Whooping Cough (Pertussis)

The best way to prevent whooping cough (pertussis) is to get vaccinated.

Simple steps can be taken to reduce the risk of contraction.

Learn About Whooping Cough and How to Prevent It

Whooping Cough is a scary thought for parents and parents-to-be, but INTEGRIS Health is here to ensure you have access to the best pediatric specialists, as well as all of the information you need to keep you and your family happy and healthy. Here, you can learn about Whooping Cough, the signs and symptoms to watch for, and how to prevent it. You can also find an INTEGRIS physician or pharmacy to get a vaccination to protect yourself and your children from this potentially deadly disease.

What Is Whooping Cough?

Whooping cough, or pertussis, mainly affects infants and young children. Caused by a bacterium, it is characterized by paroxysms (intense fits or spells) of coughing that end with the characteristic whoop as air is inhaled. Whooping cough caused thousands of deaths in the 1930s and 1940s, but, with the advent of the pertussis vaccine, the rate of death has declined dramatically. Recent epidemics have occurred in areas where vaccine rates have fallen (vaccination rates for whooping cough in Oklahoma fluctuate). Even though pertussis vaccines are very effective, if pertussis is circulating in the community, there is a possibility that a fully vaccinated person can catch the disease.

Whooping Cough in Oklahoma

Oklahoma saw a 2- to 3-fold increase in cases of whooping cough from 2011 to 2012. In 2012, the whooping cough reached its highest prevalence in the state since the 1950s. Many children in Oklahoma are eligible for a free whooping cough vaccine through the Vaccines for Children (VFC) program. The VFC is a federally-funded, state-operated program that provides the pertussis vaccine to eligible children. More than 750 doctor’s offices and clinics in Oklahoma currently participate in the VFC program. The Oklahoma Caring Van Program also offers immunizations free-of-charge at locations convenient to low-income families.

What Causes Whooping Cough?

Whooping cough is caused by a type of bacteria called Bordetella pertussis. It is spread to children from exposure to infected persons through droplets in the air. Once the bacteria are in the child's airways, swelling of the airways and mucus production begins. Usually, the disease starts like the common cold, with a runny nose or congestion, sneezing, and sometimes a mild cough or fever. Usually after one to two weeks, severe coughing begins. There have been documented outbreaks of whooping cough in Oklahoma.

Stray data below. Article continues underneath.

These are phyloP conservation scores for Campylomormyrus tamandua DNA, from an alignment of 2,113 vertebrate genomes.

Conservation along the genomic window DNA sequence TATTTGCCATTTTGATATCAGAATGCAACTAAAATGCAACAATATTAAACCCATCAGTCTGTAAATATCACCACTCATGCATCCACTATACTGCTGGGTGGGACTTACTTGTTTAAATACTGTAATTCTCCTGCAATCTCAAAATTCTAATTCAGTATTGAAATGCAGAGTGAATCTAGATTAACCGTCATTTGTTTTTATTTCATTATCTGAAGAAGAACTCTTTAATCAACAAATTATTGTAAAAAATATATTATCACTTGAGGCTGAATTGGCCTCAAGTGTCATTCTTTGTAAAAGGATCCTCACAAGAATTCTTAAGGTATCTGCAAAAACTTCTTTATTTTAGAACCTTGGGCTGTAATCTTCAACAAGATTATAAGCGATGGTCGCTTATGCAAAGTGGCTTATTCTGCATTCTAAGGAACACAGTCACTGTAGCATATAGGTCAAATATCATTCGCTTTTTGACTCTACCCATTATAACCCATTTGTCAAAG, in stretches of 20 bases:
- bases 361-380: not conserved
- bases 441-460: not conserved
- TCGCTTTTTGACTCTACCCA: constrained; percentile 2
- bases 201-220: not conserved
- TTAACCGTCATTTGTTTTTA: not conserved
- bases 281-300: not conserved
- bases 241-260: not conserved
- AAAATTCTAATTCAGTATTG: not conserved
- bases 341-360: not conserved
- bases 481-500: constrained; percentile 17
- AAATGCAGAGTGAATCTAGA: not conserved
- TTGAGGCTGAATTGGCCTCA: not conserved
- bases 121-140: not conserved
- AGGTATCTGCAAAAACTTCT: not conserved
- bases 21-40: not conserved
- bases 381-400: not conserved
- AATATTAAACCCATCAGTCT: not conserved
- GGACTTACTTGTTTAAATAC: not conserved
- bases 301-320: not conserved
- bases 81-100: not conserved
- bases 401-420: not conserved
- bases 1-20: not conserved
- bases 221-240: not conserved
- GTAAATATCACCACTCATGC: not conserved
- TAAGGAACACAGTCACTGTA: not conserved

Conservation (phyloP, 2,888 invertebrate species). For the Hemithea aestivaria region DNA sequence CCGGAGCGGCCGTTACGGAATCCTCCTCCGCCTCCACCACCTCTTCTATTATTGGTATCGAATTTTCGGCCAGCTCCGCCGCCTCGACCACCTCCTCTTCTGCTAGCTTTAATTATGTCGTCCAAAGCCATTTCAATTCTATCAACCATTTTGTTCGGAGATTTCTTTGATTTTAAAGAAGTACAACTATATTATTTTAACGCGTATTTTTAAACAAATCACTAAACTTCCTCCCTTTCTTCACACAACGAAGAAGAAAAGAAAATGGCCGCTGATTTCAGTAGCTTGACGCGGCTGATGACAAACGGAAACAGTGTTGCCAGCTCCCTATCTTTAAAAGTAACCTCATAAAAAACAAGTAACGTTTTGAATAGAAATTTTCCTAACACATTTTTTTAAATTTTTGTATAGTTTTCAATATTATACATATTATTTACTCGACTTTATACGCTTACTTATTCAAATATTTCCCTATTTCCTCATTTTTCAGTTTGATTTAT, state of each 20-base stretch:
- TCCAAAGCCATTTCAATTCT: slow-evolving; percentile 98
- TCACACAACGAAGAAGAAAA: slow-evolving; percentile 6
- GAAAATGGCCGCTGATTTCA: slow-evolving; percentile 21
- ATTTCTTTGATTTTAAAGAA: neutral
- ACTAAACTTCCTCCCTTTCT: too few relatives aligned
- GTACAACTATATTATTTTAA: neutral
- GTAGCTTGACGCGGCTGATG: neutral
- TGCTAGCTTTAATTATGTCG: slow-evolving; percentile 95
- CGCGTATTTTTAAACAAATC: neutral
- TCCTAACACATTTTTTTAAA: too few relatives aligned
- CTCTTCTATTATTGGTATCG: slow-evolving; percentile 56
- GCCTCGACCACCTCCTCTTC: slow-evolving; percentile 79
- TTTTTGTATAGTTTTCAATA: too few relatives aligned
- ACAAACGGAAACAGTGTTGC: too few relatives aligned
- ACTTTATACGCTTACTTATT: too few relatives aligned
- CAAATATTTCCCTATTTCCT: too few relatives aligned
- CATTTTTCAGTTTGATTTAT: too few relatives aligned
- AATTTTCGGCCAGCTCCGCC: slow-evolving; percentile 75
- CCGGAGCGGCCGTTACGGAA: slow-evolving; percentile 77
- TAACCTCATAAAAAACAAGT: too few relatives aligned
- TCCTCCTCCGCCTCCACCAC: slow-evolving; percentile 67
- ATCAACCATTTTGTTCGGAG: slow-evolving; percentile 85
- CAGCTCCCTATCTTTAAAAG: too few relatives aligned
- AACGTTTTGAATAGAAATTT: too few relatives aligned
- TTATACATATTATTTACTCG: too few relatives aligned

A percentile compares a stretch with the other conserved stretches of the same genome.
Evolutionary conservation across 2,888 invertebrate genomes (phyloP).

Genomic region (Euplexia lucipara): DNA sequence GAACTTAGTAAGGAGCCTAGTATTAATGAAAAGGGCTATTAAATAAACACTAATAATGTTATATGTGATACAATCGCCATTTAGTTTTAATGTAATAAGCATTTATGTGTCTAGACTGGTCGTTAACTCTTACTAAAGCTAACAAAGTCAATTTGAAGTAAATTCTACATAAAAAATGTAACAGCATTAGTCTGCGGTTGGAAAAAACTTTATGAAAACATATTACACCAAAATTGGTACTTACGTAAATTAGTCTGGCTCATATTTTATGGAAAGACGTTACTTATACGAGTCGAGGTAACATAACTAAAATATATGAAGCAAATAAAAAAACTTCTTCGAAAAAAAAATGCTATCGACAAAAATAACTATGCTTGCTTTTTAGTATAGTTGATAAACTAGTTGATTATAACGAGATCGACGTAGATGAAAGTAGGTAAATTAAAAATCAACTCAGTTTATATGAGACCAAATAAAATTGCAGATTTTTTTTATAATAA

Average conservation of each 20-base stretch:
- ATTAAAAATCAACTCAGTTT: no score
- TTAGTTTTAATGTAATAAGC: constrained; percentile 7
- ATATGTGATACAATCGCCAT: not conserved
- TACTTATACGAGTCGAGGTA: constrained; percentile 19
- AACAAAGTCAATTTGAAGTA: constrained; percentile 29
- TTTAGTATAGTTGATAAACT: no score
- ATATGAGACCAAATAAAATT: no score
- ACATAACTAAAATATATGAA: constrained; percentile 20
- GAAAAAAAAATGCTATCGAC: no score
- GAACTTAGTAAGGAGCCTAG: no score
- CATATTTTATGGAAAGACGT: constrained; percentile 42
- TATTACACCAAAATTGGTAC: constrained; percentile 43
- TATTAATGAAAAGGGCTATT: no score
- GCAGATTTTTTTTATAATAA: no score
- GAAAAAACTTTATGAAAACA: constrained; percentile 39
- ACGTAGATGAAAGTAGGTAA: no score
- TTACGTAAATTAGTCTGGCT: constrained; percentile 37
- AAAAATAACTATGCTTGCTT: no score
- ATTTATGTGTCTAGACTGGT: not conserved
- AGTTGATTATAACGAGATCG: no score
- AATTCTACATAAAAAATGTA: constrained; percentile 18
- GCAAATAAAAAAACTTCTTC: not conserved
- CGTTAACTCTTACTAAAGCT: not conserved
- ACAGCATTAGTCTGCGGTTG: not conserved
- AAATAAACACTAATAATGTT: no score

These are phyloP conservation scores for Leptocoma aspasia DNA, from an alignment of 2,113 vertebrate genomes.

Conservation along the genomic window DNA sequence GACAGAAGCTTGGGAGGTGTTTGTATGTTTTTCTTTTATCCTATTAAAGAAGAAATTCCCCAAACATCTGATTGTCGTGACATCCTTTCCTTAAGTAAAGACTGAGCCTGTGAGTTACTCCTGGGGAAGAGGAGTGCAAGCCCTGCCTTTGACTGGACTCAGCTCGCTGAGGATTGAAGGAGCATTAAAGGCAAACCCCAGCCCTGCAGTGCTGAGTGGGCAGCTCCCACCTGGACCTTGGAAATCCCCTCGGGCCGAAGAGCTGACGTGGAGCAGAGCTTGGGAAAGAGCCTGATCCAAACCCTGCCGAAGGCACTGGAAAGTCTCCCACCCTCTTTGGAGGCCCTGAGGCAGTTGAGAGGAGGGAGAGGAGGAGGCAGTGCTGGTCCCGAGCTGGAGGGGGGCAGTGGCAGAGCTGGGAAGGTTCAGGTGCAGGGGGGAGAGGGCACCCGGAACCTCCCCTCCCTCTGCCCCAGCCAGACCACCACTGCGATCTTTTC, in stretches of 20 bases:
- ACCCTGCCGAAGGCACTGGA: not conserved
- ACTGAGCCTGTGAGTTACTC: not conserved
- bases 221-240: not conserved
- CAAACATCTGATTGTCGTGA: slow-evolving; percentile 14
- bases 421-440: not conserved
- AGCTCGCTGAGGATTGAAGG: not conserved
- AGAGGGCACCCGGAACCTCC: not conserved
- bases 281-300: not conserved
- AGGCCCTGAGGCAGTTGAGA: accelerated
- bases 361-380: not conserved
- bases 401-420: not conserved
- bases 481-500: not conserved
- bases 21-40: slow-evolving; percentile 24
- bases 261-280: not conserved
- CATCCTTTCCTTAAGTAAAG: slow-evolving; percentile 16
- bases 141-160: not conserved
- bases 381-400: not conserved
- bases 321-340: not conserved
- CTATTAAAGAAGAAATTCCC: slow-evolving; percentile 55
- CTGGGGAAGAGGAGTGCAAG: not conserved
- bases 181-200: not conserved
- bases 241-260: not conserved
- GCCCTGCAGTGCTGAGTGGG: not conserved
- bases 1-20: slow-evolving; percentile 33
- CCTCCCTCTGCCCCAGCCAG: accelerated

Preventing Whooping Cough in Oklahoma

Though the vaccine to prevent whooping cough is routinely given to children in the first year of life in Oklahoma, cases of the disease still occur, especially in infants younger than 6 months of age.

According to the Centers for Disease Control and Prevention (CDC), there has been a dramatic increase in the number of cases of pertussis since the 1980s, especially in teenagers (10 to 19 years of age) and babies less than 5 months of age.

The CDC recommends that children get five DTaP shots for maximum protection against pertussis. The DTaP is a combination vaccine that protects against three diseases: diphtheria, tetanus and pertussis. The first three shots are given at two, four and six months of age. Between 15 and 18 months of age, the fourth shot is given, and a fifth shot when a child enters school at four to six years of age.

At regular check-ups for 11 or 12 year olds, a pre-teen should get the Tdap shot. The Tdap is a booster shot that protects against tetanus, diphtheria and pertussis. If an adult did not get a Tdap as a pre-teen or teen, then he or she should get a dose of Tdap instead of the Td booster. Adults should get a Td booster every ten years, but it can be given before the ten-year mark.

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